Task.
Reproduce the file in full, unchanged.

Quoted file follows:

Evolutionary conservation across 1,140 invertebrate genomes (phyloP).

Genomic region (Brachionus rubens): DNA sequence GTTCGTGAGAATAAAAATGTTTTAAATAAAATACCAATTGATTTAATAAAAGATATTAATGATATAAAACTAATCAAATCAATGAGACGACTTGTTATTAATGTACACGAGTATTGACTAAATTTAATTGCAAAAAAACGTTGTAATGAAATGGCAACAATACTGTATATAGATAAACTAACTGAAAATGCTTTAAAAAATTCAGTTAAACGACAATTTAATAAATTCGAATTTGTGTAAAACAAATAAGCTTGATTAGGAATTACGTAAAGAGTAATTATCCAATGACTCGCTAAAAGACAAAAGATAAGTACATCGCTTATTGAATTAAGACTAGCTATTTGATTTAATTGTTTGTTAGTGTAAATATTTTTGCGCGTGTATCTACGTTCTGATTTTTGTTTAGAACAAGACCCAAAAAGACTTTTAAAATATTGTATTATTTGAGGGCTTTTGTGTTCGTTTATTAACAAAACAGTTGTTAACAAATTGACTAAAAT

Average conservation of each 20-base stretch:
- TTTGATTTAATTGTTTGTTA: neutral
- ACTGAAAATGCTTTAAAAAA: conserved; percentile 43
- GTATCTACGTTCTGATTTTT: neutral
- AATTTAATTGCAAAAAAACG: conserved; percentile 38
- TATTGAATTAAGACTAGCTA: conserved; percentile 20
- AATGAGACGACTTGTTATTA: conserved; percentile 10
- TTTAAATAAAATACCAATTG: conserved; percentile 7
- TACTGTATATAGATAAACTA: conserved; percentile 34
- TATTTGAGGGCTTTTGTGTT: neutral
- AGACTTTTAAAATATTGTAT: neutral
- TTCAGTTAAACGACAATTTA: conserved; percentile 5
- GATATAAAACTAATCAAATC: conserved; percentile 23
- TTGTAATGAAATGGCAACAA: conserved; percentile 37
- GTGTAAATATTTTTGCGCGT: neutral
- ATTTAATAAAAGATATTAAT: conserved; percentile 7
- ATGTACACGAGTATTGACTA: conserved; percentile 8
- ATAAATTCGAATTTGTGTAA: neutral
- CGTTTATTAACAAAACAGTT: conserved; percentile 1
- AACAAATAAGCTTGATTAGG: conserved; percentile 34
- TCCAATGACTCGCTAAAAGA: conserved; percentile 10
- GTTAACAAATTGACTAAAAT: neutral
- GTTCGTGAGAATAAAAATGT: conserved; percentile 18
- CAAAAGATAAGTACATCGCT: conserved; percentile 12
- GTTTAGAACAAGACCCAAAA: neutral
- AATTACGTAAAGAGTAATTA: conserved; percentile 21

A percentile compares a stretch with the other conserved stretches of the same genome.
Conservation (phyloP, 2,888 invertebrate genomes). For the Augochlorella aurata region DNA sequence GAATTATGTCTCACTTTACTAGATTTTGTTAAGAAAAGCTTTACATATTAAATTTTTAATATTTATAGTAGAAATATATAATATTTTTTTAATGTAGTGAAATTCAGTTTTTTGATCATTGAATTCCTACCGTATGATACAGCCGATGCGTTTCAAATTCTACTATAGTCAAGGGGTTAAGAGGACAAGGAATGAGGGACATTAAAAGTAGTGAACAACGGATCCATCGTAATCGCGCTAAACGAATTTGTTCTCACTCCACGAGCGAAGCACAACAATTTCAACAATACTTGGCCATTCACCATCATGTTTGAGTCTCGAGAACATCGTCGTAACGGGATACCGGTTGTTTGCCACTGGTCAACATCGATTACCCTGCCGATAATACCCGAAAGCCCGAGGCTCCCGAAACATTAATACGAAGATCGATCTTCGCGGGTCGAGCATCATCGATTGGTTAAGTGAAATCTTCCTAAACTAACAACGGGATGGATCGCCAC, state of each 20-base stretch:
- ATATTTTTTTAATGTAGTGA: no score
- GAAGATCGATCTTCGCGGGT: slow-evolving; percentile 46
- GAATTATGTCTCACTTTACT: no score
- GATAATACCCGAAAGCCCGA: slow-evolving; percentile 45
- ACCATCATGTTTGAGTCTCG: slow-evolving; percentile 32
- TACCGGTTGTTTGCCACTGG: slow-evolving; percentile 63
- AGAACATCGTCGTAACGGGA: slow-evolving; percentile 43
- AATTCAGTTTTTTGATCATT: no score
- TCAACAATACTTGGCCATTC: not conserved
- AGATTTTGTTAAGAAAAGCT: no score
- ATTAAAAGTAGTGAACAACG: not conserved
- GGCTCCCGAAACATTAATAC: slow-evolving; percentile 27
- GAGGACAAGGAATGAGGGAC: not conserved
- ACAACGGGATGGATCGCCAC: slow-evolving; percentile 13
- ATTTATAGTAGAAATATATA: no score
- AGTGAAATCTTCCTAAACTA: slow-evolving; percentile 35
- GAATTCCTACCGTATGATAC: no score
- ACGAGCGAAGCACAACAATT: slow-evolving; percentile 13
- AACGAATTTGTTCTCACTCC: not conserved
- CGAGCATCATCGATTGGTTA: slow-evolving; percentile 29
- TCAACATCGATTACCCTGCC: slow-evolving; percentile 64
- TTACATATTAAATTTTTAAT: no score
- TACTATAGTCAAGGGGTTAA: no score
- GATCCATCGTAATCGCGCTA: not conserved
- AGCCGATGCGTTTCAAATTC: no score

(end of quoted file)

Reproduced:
Evolutionary conservation across 1,140 invertebrate genomes (phyloP).

Genomic region (Brachionus rubens): DNA sequence GTTCGTGAGAATAAAAATGTTTTAAATAAAATACCAATTGATTTAATAAAAGATATTAATGATATAAAACTAATCAAATCAATGAGACGACTTGTTATTAATGTACACGAGTATTGACTAAATTTAATTGCAAAAAAACGTTGTAATGAAATGGCAACAATACTGTATATAGATAAACTAACTGAAAATGCTTTAAAAAATTCAGTTAAACGACAATTTAATAAATTCGAATTTGTGTAAAACAAATAAGCTTGATTAGGAATTACGTAAAGAGTAATTATCCAATGACTCGCTAAAAGACAAAAGATAAGTACATCGCTTATTGAATTAAGACTAGCTATTTGATTTAATTGTTTGTTAGTGTAAATATTTTTGCGCGTGTATCTACGTTCTGATTTTTGTTTAGAACAAGACCCAAAAAGACTTTTAAAATATTGTATTATTTGAGGGCTTTTGTGTTCGTTTATTAACAAAACAGTTGTTAACAAATTGACTAAAAT

Average conservation of each 20-base stretch:
- TTTGATTTAATTGTTTGTTA: neutral
- ACTGAAAATGCTTTAAAAAA: conserved; percentile 43
- GTATCTACGTTCTGATTTTT: neutral
- AATTTAATTGCAAAAAAACG: conserved; percentile 38
- TATTGAATTAAGACTAGCTA: conserved; percentile 20
- AATGAGACGACTTGTTATTA: conserved; percentile 10
- TTTAAATAAAATACCAATTG: conserved; percentile 7
- TACTGTATATAGATAAACTA: conserved; percentile 34
- TATTTGAGGGCTTTTGTGTT: neutral
- AGACTTTTAAAATATTGTAT: neutral
- TTCAGTTAAACGACAATTTA: conserved; percentile 5
- GATATAAAACTAATCAAATC: conserved; percentile 23
- TTGTAATGAAATGGCAACAA: conserved; percentile 37
- GTGTAAATATTTTTGCGCGT: neutral
- ATTTAATAAAAGATATTAAT: conserved; percentile 7
- ATGTACACGAGTATTGACTA: conserved; percentile 8
- ATAAATTCGAATTTGTGTAA: neutral
- CGTTTATTAACAAAACAGTT: conserved; percentile 1
- AACAAATAAGCTTGATTAGG: conserved; percentile 34
- TCCAATGACTCGCTAAAAGA: conserved; percentile 10
- GTTAACAAATTGACTAAAAT: neutral
- GTTCGTGAGAATAAAAATGT: conserved; percentile 18
- CAAAAGATAAGTACATCGCT: conserved; percentile 12
- GTTTAGAACAAGACCCAAAA: neutral
- AATTACGTAAAGAGTAATTA: conserved; percentile 21

A percentile compares a stretch with the other conserved stretches of the same genome.
Conservation (phyloP, 2,888 invertebrate genomes). For the Augochlorella aurata region DNA sequence GAATTATGTCTCACTTTACTAGATTTTGTTAAGAAAAGCTTTACATATTAAATTTTTAATATTTATAGTAGAAATATATAATATTTTTTTAATGTAGTGAAATTCAGTTTTTTGATCATTGAATTCCTACCGTATGATACAGCCGATGCGTTTCAAATTCTACTATAGTCAAGGGGTTAAGAGGACAAGGAATGAGGGACATTAAAAGTAGTGAACAACGGATCCATCGTAATCGCGCTAAACGAATTTGTTCTCACTCCACGAGCGAAGCACAACAATTTCAACAATACTTGGCCATTCACCATCATGTTTGAGTCTCGAGAACATCGTCGTAACGGGATACCGGTTGTTTGCCACTGGTCAACATCGATTACCCTGCCGATAATACCCGAAAGCCCGAGGCTCCCGAAACATTAATACGAAGATCGATCTTCGCGGGTCGAGCATCATCGATTGGTTAAGTGAAATCTTCCTAAACTAACAACGGGATGGATCGCCAC, state of each 20-base stretch:
- ATATTTTTTTAATGTAGTGA: no score
- GAAGATCGATCTTCGCGGGT: slow-evolving; percentile 46
- GAATTATGTCTCACTTTACT: no score
- GATAATACCCGAAAGCCCGA: slow-evolving; percentile 45
- ACCATCATGTTTGAGTCTCG: slow-evolving; percentile 32
- TACCGGTTGTTTGCCACTGG: slow-evolving; percentile 63
- AGAACATCGTCGTAACGGGA: slow-evolving; percentile 43
- AATTCAGTTTTTTGATCATT: no score
- TCAACAATACTTGGCCATTC: not conserved
- AGATTTTGTTAAGAAAAGCT: no score
- ATTAAAAGTAGTGAACAACG: not conserved
- GGCTCCCGAAACATTAATAC: slow-evolving; percentile 27
- GAGGACAAGGAATGAGGGAC: not conserved
- ACAACGGGATGGATCGCCAC: slow-evolving; percentile 13
- ATTTATAGTAGAAATATATA: no score
- AGTGAAATCTTCCTAAACTA: slow-evolving; percentile 35
- GAATTCCTACCGTATGATAC: no score
- ACGAGCGAAGCACAACAATT: slow-evolving; percentile 13
- AACGAATTTGTTCTCACTCC: not conserved
- CGAGCATCATCGATTGGTTA: slow-evolving; percentile 29
- TCAACATCGATTACCCTGCC: slow-evolving; percentile 64
- TTACATATTAAATTTTTAAT: no score
- TACTATAGTCAAGGGGTTAA: no score
- GATCCATCGTAATCGCGCTA: not conserved
- AGCCGATGCGTTTCAAATTC: no score